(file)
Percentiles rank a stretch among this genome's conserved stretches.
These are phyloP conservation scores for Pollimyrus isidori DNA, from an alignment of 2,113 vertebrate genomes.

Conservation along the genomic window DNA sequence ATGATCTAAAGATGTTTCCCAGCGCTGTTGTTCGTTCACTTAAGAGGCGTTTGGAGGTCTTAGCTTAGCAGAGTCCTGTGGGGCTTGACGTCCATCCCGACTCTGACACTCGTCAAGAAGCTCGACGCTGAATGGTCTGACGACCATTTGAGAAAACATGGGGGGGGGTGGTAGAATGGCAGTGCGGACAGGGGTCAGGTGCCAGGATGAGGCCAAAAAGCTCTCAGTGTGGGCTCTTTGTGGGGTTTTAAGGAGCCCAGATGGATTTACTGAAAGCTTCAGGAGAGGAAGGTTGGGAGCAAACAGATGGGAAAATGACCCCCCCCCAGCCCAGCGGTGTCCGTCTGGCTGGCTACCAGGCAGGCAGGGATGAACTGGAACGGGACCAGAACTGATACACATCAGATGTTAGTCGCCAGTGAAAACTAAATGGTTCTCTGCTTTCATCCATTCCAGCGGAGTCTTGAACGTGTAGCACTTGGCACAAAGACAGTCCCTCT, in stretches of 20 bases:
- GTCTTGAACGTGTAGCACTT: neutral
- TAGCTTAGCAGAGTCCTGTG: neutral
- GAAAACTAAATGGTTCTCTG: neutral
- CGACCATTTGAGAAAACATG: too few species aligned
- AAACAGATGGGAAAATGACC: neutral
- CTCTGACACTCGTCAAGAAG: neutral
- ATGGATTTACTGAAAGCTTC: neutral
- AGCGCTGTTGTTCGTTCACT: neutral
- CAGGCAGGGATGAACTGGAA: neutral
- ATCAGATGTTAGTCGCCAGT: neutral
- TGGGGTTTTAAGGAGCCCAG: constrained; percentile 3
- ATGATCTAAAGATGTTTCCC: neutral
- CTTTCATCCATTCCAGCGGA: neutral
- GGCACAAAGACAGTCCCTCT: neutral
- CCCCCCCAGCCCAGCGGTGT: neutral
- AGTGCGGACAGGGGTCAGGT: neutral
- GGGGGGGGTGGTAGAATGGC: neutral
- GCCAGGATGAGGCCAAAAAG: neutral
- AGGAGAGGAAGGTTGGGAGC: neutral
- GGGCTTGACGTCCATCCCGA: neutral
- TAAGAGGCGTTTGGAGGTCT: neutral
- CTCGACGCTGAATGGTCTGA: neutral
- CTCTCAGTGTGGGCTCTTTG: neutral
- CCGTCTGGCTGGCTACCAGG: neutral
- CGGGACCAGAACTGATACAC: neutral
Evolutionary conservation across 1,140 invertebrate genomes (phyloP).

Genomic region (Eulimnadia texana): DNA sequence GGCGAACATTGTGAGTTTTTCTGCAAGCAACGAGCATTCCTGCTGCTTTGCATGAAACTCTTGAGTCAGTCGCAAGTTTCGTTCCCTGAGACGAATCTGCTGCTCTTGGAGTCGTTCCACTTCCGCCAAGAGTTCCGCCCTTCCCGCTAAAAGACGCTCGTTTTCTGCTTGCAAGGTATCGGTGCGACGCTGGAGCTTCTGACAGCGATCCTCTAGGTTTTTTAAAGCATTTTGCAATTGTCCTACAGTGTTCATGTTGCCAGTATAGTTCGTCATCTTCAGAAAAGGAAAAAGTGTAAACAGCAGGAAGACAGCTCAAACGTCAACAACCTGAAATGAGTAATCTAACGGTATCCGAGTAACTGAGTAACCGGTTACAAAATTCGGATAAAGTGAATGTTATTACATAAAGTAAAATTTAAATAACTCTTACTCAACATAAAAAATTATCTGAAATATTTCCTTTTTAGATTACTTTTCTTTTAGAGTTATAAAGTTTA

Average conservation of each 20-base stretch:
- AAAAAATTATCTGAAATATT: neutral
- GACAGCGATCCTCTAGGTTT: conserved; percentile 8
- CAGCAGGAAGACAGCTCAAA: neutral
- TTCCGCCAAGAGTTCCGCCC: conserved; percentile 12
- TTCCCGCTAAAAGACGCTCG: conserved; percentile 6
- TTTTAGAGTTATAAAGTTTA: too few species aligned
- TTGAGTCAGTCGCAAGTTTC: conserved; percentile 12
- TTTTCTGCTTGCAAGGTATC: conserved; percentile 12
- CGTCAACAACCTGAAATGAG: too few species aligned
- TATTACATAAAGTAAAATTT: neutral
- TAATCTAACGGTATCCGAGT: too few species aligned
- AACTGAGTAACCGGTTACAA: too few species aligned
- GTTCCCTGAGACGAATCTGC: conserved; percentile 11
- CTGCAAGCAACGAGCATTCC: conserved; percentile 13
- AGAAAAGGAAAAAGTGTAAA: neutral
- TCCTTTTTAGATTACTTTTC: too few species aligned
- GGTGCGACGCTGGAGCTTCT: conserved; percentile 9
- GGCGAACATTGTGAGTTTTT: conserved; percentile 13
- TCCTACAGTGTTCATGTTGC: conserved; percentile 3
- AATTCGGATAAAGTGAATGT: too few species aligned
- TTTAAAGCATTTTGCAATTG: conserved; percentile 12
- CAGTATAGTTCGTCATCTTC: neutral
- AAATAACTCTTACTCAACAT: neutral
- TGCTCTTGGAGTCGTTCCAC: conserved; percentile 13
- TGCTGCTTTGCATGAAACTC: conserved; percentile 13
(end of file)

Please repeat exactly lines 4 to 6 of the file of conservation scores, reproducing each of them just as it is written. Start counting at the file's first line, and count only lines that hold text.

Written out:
- GTCTTGAACGTGTAGCACTT: neutral
- TAGCTTAGCAGAGTCCTGTG: neutral
- GAAAACTAAATGGTTCTCTG: neutral